When it comes to noticing pretty girls, Jeff is extremely observant, especially when he gets to play the white knight. “She was young, but probably in her late twenties. She was a bit older than most college students, so she could have been a graduate student. She was about five feet six, slender, maybe hundred and twenty pounds, had shoulder-length chestnut brown hair, soft as cat fur, dark brown puppy dog eyes, soft full lips—”

“Hey Romeo,” snapped Hammond. “I need a description I can issue that won’t get the department sued for sexual harassment. Did you notice anything unusual about her?”

“You mean other than she’s the kind of woman you dream about being stranded with on a desert island?”
Hammond sighed. “Just tell me what she was wearing.”

Jeff smiled. “She was wearing tight blue jeans, a red blouse, a brown jacket and gold loop earrings. She also had a dark blue backpack.”

“Great,” scoffed Hammond, “this is about as useful as a rowboat in the desert.” He walked over to me. I was still sitting on the grass. Hammond leaned over. “Boy, Bud is as sick as dog. Still feeling queasy?” Hammond said with a smirk.

If he hadn’t asked, I would have been fine. Instead, I threw up on his shoes. Hammond jumped back cursing me. The problem was I really didn’t feel sorry for what I had done.

We stayed outside on the grass for quite a while, although we did move to a new location. Jeff’s cell phone rang.
“Hello,” answered Jeff. He listened for a few seconds and then responded. “Sure, we can meet you there in a few minutes.” Jeff, put up his cell phone and turned to me. “That was Naomi. It’s time for us to go and meet her.”

I was feeling better and able to walk without any assistance. I still felt a bit queasy, but able to keep myself from throwing up again. We managed to make it to Jeff’s car where Naomi was waiting.

“What took you so long?” queried Naomi. “I expected you guys to be waiting in the cafeteria. What happened?”

“There was an incident,” said Jeff.

“What kind of incident,” said Naomi with a degree of anger in her voice.

Jeff smiled. “We found a dead body.”

“You what,” exclaimed Naomi. “A dead body! How did you find a dead body? Who was it? Never mind, you were supposed to go the cafeteria, gawk at the pretty girls, eat junk food and wait for me! Instead, you go off and find a dead body.”

“Relax,” said Jeff throwing up his hands to protect himself from Naomi’s anger. “We were walking down the hall when this girl came up and told us about some dead guy. What were we supposed to do?”

“Call the police and leave.”

“Now, Naomi. You know we can’t do that.”

“Yes, you can,” yelled Naomi. “You take out your cell phone and dial 9-1-1, and leave. You don’t have to get involved in murder cases.”

“Wait a minute,” said Jeff trying to calm Naomi down. I found it kind of amusing to see Jeff, a five foot, ten inch, lean muscular individual having to restrain a petit woman. When Naomi got riled, her shoulder-length dark hair turned into a lion’s mane and her dark eyes burned with fury that was easy to see when she was angry. “It was just a dead body,” said Jeff. “No one said it was murder. It was probably some kid who overdosed on some drug.”

Naomi moved till she was face to face with Jeff. “It had better be. Because if it is anything else. Remember, the last time you found a dead body, you almost got me killed. I am not going to have people shooting at me again. I’m not going to have people breaking into my apartment and trashing it again. I want to grow old, join some old folks club, and complain about health care. You are not going to get me involved in a murder case again.”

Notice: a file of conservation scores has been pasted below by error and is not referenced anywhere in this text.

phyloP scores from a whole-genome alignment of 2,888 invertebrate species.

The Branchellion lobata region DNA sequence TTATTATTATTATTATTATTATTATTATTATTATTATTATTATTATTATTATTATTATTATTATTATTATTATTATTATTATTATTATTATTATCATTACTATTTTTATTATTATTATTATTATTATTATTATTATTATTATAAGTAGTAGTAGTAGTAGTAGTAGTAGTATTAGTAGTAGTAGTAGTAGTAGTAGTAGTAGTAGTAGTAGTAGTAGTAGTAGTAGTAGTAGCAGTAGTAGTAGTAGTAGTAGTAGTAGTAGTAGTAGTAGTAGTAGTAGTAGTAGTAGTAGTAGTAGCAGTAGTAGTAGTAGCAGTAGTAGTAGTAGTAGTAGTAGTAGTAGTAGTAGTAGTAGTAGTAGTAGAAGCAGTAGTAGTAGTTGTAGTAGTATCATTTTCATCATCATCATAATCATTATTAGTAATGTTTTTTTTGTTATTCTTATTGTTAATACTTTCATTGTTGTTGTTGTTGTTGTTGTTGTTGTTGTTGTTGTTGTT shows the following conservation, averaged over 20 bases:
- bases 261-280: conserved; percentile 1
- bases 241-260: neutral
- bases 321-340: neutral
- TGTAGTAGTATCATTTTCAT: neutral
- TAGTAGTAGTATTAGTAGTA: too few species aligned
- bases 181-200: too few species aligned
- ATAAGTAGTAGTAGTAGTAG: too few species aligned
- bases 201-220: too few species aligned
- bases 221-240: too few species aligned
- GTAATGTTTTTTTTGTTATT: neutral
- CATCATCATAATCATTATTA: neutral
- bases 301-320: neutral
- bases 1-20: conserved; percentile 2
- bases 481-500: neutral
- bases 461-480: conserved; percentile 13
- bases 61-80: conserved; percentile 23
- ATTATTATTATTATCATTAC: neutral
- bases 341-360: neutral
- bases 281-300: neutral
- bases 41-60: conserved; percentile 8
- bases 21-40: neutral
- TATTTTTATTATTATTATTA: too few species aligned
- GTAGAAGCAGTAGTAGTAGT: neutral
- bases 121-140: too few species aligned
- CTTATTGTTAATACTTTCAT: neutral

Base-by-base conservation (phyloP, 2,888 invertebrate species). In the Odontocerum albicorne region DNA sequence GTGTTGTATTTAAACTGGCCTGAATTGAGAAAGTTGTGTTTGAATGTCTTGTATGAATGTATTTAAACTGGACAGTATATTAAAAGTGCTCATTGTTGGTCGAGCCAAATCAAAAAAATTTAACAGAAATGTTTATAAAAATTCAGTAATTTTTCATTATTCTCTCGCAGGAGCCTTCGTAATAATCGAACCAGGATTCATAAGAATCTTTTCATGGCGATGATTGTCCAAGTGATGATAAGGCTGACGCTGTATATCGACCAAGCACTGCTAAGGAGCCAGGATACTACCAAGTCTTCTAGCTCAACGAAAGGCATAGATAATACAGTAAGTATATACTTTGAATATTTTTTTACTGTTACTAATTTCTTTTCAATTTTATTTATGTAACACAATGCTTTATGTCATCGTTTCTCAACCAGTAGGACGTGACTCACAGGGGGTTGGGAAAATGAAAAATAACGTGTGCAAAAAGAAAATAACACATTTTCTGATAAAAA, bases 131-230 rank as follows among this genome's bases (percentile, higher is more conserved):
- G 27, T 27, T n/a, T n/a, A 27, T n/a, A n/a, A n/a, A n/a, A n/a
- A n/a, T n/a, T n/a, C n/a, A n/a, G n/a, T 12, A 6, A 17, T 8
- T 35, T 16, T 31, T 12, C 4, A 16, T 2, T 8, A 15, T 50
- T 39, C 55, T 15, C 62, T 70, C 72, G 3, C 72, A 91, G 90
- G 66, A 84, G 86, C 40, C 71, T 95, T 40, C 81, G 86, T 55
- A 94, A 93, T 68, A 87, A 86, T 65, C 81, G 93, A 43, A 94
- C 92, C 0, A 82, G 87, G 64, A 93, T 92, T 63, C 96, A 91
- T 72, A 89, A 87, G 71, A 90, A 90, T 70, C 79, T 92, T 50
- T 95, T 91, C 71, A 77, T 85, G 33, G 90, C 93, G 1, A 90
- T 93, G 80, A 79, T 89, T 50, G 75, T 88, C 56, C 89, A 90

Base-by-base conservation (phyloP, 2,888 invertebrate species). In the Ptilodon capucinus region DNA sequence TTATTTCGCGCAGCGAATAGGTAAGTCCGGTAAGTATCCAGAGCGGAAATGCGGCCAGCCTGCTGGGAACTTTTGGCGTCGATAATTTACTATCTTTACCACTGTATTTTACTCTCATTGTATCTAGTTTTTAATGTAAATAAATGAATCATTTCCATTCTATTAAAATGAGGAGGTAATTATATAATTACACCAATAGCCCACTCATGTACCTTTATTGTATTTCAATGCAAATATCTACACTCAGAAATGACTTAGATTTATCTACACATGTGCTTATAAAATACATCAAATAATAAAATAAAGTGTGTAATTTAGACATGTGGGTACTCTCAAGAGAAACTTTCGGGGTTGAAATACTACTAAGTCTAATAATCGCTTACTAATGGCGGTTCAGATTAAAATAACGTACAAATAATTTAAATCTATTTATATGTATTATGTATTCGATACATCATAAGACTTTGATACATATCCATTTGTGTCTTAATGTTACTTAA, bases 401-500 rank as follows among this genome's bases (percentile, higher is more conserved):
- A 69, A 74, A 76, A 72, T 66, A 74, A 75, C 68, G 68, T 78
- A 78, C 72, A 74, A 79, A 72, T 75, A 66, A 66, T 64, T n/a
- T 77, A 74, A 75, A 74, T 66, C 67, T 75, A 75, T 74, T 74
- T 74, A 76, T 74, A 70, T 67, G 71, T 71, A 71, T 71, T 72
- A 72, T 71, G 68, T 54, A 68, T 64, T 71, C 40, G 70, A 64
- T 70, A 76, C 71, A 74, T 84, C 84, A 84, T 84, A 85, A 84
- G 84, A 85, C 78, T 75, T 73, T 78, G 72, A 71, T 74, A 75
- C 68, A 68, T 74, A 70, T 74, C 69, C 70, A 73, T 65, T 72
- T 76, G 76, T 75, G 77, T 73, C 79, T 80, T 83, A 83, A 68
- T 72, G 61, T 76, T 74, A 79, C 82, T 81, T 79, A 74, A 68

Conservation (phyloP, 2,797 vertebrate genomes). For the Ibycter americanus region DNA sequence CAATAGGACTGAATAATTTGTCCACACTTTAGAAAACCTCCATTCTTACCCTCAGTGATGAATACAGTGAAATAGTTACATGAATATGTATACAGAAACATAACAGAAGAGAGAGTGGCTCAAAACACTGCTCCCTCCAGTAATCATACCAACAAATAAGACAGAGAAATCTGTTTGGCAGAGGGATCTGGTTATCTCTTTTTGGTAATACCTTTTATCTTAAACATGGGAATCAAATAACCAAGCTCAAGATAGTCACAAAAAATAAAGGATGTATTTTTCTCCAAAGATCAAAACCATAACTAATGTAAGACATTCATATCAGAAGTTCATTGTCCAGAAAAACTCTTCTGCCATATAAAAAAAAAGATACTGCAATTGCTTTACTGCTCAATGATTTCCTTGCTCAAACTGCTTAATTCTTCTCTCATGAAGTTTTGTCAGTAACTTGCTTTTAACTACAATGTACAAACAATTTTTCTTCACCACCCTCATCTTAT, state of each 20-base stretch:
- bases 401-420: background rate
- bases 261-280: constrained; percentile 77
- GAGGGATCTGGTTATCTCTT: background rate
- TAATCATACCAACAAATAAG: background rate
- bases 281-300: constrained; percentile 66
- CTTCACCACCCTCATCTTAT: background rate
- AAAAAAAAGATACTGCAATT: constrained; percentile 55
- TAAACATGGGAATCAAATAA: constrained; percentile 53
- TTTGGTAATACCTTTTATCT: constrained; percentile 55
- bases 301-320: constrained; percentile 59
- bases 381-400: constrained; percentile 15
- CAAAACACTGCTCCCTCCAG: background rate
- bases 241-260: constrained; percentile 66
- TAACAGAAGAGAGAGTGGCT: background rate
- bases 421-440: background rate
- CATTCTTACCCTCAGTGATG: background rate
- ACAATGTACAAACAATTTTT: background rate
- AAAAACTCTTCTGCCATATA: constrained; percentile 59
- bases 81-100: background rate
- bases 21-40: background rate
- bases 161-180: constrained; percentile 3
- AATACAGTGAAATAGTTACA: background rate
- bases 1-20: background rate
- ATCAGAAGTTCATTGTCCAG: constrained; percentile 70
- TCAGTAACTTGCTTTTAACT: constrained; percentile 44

“Actually, someone else found the body, remember?” smiled Jeff.

“I don’t care who found the body,” yelled Naomi. “You are not supposed to find dead bodies, and you are not going to get me involved in another murder. Have I made myself clear?”

Jeff was losing this battle. “Bud and I checked it out and called the police. That’s all we did. Honest.”

“Then what took you so long?” demanded Naomi.

“Oh, it was Bud,” answered Jeff.

Great, blame it on me. Here I am, still recovering from my brush with death, all right, maybe I’m being a bit melodramatic. Still it wasn’t my fault.

“When we checked out the body,” Jeff continued, “Bud got a whiff of the gas that killed the boy and lost consciousness.”

“What,” exclaimed Naomi. She walked over to me and gently took my head in her hands so that she could look into my eyes. I have no idea of what she could see since it was already dark and the lights in the parking lot did little more than illuminate the key locks on the doors. “Bud are you okay?”

“He’s fine,” answered Jeff. “It was just a little gas. We got some fresh air and he’s as good as new.”

Naomi turned to Jeff. “Yeah, right. It’s all his fault. What did you do to him?”

“Nothing,” said Jeff. “Look this is what happened. Some young lady came down the hall and told us about a dead body in this chemical storeroom. We checked it out. Bud got a whiff of the gas and he went down. I dragged him out and called the police. They took over the scene. We have nothing to do with the case. We’re out of it. The closest we will get to this case is reading about it in the newspaper. Now will you relax?”

Naomi gave Jeff one of those you-had-better-be-right-or-I-am-going-to-smack-you-so-hard-your-grandkids-will-be-dizzy looks. “Are you sure Bud’s okay? I don’t want to find out he’s been exposed to some deadly chemical or biological agent and have him start some kind of epidemic and kill everyone. Haven’t you seen the movie Outbreak with Dustin Hoffman?”
While Naomi had a good point, I was sure I wouldn’t be the start of the epidemic, not with seven or eight others who had also gone into the room. Also, the body was down at the morgue and not in a contained area. Still, Naomi’s paranoia wasn’t making me feel any better.

“Hey, what do you want me to do?” pleaded Jeff. “You want me to take Bud to get checked out?”

“I want to make sure you two are finished with this case.”

“Scouts honor,” said Jeff holding up three fingers on his left hand and crossing his heart with his right. That got me to wondering—was Jeff ever a boy scout?